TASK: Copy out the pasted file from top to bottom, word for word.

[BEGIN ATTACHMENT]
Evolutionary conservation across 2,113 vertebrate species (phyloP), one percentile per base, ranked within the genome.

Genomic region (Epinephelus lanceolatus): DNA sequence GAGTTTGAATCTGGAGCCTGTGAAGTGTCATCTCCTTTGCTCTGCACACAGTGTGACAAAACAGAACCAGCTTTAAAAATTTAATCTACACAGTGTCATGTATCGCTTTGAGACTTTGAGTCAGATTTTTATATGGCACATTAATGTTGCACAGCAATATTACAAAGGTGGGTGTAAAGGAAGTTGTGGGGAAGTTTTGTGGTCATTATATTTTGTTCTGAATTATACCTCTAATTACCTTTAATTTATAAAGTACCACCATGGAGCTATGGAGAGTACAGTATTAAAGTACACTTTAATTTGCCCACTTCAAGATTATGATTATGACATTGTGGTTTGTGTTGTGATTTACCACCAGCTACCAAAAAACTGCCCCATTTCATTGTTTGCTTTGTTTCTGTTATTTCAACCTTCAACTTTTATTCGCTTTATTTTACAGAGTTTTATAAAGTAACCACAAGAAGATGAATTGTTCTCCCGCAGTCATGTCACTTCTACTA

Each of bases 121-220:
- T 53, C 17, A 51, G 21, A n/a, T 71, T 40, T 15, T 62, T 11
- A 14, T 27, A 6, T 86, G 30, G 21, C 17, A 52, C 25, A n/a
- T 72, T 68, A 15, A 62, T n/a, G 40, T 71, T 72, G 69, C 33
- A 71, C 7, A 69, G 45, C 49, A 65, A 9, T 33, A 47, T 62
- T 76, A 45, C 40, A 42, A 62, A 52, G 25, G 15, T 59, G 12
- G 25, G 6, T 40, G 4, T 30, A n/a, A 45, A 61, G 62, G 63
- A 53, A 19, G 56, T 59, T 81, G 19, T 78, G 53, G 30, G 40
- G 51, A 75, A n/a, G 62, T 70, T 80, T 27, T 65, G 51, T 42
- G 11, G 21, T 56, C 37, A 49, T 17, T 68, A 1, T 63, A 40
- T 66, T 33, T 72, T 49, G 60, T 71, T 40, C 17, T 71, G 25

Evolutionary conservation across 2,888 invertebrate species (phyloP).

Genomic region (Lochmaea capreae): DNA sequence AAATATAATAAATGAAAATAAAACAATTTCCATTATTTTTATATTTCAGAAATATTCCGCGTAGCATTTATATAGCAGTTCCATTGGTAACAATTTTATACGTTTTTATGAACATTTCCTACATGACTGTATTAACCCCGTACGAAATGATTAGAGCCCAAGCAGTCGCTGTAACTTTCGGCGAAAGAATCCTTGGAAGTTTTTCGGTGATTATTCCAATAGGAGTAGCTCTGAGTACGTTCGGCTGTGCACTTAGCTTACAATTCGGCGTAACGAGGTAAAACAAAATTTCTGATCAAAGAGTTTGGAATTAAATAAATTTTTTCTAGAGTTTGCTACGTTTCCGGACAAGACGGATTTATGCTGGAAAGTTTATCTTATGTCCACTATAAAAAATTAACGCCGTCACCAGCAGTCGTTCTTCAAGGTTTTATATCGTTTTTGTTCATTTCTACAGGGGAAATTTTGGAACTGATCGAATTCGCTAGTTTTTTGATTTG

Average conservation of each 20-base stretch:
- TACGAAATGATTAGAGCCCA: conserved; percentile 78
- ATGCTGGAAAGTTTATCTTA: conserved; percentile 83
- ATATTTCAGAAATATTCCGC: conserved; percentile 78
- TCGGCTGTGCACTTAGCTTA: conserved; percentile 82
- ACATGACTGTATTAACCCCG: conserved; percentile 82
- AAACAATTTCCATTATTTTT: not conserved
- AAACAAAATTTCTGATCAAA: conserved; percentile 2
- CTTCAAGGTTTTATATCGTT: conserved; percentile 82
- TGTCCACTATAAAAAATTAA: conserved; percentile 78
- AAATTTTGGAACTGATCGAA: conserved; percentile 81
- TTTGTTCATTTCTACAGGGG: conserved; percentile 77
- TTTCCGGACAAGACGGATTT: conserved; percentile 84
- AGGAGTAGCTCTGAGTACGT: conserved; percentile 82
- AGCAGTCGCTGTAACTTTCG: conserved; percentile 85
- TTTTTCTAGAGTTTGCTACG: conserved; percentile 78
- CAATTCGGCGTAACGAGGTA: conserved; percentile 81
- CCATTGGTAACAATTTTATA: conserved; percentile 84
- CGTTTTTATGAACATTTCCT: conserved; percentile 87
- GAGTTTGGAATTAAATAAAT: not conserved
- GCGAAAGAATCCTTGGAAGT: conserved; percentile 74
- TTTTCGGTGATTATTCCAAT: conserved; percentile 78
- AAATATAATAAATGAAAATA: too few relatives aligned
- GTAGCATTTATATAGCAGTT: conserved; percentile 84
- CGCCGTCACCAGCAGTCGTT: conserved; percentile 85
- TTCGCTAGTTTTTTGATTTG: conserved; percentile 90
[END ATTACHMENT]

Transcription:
Evolutionary conservation across 2,113 vertebrate species (phyloP), one percentile per base, ranked within the genome.

Genomic region (Epinephelus lanceolatus): DNA sequence GAGTTTGAATCTGGAGCCTGTGAAGTGTCATCTCCTTTGCTCTGCACACAGTGTGACAAAACAGAACCAGCTTTAAAAATTTAATCTACACAGTGTCATGTATCGCTTTGAGACTTTGAGTCAGATTTTTATATGGCACATTAATGTTGCACAGCAATATTACAAAGGTGGGTGTAAAGGAAGTTGTGGGGAAGTTTTGTGGTCATTATATTTTGTTCTGAATTATACCTCTAATTACCTTTAATTTATAAAGTACCACCATGGAGCTATGGAGAGTACAGTATTAAAGTACACTTTAATTTGCCCACTTCAAGATTATGATTATGACATTGTGGTTTGTGTTGTGATTTACCACCAGCTACCAAAAAACTGCCCCATTTCATTGTTTGCTTTGTTTCTGTTATTTCAACCTTCAACTTTTATTCGCTTTATTTTACAGAGTTTTATAAAGTAACCACAAGAAGATGAATTGTTCTCCCGCAGTCATGTCACTTCTACTA

Each of bases 121-220:
- T 53, C 17, A 51, G 21, A n/a, T 71, T 40, T 15, T 62, T 11
- A 14, T 27, A 6, T 86, G 30, G 21, C 17, A 52, C 25, A n/a
- T 72, T 68, A 15, A 62, T n/a, G 40, T 71, T 72, G 69, C 33
- A 71, C 7, A 69, G 45, C 49, A 65, A 9, T 33, A 47, T 62
- T 76, A 45, C 40, A 42, A 62, A 52, G 25, G 15, T 59, G 12
- G 25, G 6, T 40, G 4, T 30, A n/a, A 45, A 61, G 62, G 63
- A 53, A 19, G 56, T 59, T 81, G 19, T 78, G 53, G 30, G 40
- G 51, A 75, A n/a, G 62, T 70, T 80, T 27, T 65, G 51, T 42
- G 11, G 21, T 56, C 37, A 49, T 17, T 68, A 1, T 63, A 40
- T 66, T 33, T 72, T 49, G 60, T 71, T 40, C 17, T 71, G 25

Evolutionary conservation across 2,888 invertebrate species (phyloP).

Genomic region (Lochmaea capreae): DNA sequence AAATATAATAAATGAAAATAAAACAATTTCCATTATTTTTATATTTCAGAAATATTCCGCGTAGCATTTATATAGCAGTTCCATTGGTAACAATTTTATACGTTTTTATGAACATTTCCTACATGACTGTATTAACCCCGTACGAAATGATTAGAGCCCAAGCAGTCGCTGTAACTTTCGGCGAAAGAATCCTTGGAAGTTTTTCGGTGATTATTCCAATAGGAGTAGCTCTGAGTACGTTCGGCTGTGCACTTAGCTTACAATTCGGCGTAACGAGGTAAAACAAAATTTCTGATCAAAGAGTTTGGAATTAAATAAATTTTTTCTAGAGTTTGCTACGTTTCCGGACAAGACGGATTTATGCTGGAAAGTTTATCTTATGTCCACTATAAAAAATTAACGCCGTCACCAGCAGTCGTTCTTCAAGGTTTTATATCGTTTTTGTTCATTTCTACAGGGGAAATTTTGGAACTGATCGAATTCGCTAGTTTTTTGATTTG

Average conservation of each 20-base stretch:
- TACGAAATGATTAGAGCCCA: conserved; percentile 78
- ATGCTGGAAAGTTTATCTTA: conserved; percentile 83
- ATATTTCAGAAATATTCCGC: conserved; percentile 78
- TCGGCTGTGCACTTAGCTTA: conserved; percentile 82
- ACATGACTGTATTAACCCCG: conserved; percentile 82
- AAACAATTTCCATTATTTTT: not conserved
- AAACAAAATTTCTGATCAAA: conserved; percentile 2
- CTTCAAGGTTTTATATCGTT: conserved; percentile 82
- TGTCCACTATAAAAAATTAA: conserved; percentile 78
- AAATTTTGGAACTGATCGAA: conserved; percentile 81
- TTTGTTCATTTCTACAGGGG: conserved; percentile 77
- TTTCCGGACAAGACGGATTT: conserved; percentile 84
- AGGAGTAGCTCTGAGTACGT: conserved; percentile 82
- AGCAGTCGCTGTAACTTTCG: conserved; percentile 85
- TTTTTCTAGAGTTTGCTACG: conserved; percentile 78
- CAATTCGGCGTAACGAGGTA: conserved; percentile 81
- CCATTGGTAACAATTTTATA: conserved; percentile 84
- CGTTTTTATGAACATTTCCT: conserved; percentile 87
- GAGTTTGGAATTAAATAAAT: not conserved
- GCGAAAGAATCCTTGGAAGT: conserved; percentile 74
- TTTTCGGTGATTATTCCAAT: conserved; percentile 78
- AAATATAATAAATGAAAATA: too few relatives aligned
- GTAGCATTTATATAGCAGTT: conserved; percentile 84
- CGCCGTCACCAGCAGTCGTT: conserved; percentile 85
- TTCGCTAGTTTTTTGATTTG: conserved; percentile 90